Personally though, I’m more a Warthog fan for the recce role. Especially the STORM variant with an extra UCV and control station attached to the back. Nothing beats a suicide recce of an armed UCV proof up to 7.62S. Drive it into the enemy position and count the number of soldiers running around in the chaos trying to look for a heavier weapon. :)

Mike W
July 20, 2012 9:06 pm

@Observer

“Likewise, I believe “recce tanks” are not a function of weight, but of the ability to do the job.” In general terms, you’re probably right. I understand the British used Cromwells as recce vehicles during World War II. However, what about formations that are light (e.g. 16 AA Brigade or 3 Cdo Bde? What do they do about recce? Wouldn’t, say, a FRES SV be incongruous supporting such formations?

“Personally though, I’m more a Warthog fan for the recce role.”

Now you’re talking! You are probably right when you say: “Seriously though, I think they’ll be left in place to be the ANA’s “heavy armour” for a time.” However, if you are right, I wouldn’t be able to really understand the British Army dropping a vehicle like that. The Army will almost certainly have to fight future conflicts in terrain similar to that found in Afghanistan (or in some kind of desert), where the all-terrain ability and protection of the Warthog would prove invaluable. If the rumours are true, a mad decision.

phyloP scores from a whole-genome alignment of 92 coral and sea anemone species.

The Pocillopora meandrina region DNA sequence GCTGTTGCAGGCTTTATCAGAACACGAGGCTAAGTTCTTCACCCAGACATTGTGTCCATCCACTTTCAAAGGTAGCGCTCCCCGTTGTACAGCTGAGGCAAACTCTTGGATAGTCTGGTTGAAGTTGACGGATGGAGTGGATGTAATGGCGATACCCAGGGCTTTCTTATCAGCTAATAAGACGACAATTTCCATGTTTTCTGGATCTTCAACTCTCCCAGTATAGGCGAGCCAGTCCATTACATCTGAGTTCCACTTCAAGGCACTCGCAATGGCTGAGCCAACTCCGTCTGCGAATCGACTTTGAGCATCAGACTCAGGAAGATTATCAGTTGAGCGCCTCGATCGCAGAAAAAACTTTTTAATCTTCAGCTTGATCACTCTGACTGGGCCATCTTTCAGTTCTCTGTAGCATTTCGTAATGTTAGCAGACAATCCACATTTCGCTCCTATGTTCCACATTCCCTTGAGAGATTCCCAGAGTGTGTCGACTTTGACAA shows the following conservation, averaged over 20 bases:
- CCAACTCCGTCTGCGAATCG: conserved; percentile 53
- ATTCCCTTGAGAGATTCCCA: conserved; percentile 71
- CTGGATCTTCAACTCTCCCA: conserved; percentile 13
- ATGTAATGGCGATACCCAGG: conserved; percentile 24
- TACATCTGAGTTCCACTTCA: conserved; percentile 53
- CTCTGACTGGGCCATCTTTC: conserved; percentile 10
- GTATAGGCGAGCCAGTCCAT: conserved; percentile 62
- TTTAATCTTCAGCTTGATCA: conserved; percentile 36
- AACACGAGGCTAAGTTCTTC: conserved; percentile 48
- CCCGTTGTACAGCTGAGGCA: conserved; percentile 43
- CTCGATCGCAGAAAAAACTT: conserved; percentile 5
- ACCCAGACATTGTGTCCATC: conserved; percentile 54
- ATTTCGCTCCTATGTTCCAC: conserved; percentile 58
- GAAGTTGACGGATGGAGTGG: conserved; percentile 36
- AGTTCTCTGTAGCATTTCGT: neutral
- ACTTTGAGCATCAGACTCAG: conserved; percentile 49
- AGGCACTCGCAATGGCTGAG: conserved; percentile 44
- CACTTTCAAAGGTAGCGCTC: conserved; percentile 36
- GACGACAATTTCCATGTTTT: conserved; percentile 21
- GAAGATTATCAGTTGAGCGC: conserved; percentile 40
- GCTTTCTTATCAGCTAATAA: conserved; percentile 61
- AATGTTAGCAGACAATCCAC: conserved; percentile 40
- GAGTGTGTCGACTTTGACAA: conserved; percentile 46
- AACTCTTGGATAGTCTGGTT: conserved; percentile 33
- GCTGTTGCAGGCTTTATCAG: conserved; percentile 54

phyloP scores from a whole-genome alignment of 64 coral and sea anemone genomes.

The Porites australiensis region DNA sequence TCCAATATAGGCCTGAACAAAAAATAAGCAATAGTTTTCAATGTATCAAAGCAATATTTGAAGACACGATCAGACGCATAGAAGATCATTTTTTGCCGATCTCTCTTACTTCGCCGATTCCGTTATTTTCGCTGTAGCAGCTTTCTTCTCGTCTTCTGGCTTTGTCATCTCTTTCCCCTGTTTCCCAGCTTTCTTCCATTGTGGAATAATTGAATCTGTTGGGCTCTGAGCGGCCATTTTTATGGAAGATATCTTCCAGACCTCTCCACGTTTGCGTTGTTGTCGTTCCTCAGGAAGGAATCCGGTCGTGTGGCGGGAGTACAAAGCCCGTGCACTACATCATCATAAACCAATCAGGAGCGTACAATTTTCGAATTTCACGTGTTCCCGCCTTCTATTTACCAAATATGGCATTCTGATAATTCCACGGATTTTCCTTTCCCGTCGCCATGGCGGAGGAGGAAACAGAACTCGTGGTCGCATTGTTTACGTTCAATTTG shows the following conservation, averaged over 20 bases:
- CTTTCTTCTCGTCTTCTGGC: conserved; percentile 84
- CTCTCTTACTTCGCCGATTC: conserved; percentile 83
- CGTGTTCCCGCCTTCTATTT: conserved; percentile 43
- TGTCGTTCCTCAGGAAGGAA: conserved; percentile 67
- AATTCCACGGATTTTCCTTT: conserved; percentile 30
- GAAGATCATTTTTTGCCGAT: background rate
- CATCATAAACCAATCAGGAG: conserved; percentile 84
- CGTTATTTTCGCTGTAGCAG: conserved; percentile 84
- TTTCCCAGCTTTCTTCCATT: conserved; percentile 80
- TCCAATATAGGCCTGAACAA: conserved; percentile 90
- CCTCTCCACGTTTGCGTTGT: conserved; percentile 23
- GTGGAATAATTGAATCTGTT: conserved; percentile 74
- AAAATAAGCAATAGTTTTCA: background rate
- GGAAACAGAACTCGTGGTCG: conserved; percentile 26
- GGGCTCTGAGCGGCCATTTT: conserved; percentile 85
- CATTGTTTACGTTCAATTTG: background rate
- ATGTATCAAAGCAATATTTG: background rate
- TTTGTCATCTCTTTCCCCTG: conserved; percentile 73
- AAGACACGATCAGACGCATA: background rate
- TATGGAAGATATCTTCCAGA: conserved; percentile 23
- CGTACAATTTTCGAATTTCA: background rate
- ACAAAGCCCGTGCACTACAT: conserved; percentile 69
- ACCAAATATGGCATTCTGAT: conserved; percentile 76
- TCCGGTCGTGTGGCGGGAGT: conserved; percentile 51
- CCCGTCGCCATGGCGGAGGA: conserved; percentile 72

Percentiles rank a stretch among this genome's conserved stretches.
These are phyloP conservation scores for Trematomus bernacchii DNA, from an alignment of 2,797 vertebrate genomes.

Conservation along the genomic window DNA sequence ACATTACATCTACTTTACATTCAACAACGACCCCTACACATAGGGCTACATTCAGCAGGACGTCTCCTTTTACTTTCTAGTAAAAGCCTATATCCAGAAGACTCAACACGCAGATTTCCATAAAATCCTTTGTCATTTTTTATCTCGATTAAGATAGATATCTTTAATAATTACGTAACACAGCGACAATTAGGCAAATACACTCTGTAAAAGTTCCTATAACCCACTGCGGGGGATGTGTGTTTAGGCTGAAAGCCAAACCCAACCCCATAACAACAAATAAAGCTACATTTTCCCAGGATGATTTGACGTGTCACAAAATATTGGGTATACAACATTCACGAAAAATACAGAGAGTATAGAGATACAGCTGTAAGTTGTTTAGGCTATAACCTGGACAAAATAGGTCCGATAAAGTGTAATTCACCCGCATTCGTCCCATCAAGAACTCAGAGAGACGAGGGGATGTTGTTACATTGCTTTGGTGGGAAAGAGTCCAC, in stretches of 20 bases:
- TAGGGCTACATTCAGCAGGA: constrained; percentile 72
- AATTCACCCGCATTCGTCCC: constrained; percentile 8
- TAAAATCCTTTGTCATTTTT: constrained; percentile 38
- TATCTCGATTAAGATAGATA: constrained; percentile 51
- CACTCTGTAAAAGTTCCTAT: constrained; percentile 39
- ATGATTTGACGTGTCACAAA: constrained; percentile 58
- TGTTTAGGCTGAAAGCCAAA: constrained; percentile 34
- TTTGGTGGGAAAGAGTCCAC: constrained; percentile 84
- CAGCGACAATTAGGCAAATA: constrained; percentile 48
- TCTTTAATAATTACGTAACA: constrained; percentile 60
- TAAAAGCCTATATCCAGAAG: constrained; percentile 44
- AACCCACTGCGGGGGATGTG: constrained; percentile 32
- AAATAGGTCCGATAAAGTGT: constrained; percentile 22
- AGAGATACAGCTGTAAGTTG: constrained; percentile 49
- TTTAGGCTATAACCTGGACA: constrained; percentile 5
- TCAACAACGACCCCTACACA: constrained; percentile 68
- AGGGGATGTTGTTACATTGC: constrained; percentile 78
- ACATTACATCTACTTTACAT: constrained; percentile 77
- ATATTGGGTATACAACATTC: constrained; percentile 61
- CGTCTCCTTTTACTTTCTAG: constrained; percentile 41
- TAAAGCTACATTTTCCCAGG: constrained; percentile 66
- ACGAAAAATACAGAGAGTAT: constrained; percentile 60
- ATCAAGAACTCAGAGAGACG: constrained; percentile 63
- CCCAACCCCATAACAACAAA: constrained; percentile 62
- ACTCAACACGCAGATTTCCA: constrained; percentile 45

ArmChairCivvy
ArmChairCivvy
July 20, 2012 9:32 pm

RE “be left in place to be the ANA’s “heavy armour” for a time.” However, if you are right, I wouldn’t be able to really understand the British Army dropping a vehicle like that”
– quite agree!
– they were bought because Viking was not up to the task
– should we now have the Viking(only) again, and again (perhaps?) not have anything up to the task?
– and “this” news piece about “Vikings being used for exercises”: are they that knackered, or are they so badly protected that going on ops again is not to be countenanced?

jedibeeftrix
jedibeeftrix
July 21, 2012 12:31 pm

perhaps the intention is to return to something that is amphibious, like the viking mk2, rather than our overweight warthog (bronco+) which apparently is not?

ArmChairCivvy
ArmChairCivvy
July 21, 2012 1:25 pm

Observer can advise (when he wakes up), RE
“overweight warthog (bronco+) which apparently is not?”
– I think it amphibious in the standard set up, but not very much so with the British TES added armour on it (it can come off, I presume?)

Mike W
July 21, 2012 1:41 pm

and ACC

Yes, I think ACC is correct. It can swim and its swimming speed is given in one or two sources as 5 kph. I think that it might very well be the TES armour that makes it non-amphibious. I think it still has wadeability, though.

If the Army and RM lose Warthog, how long do you think it will be before we encounter a contingency where we need a vehicle with just that kind of all-terrain capability and protection?

jedibeeftrix
jedibeeftrix
July 21, 2012 2:03 pm

cheers both.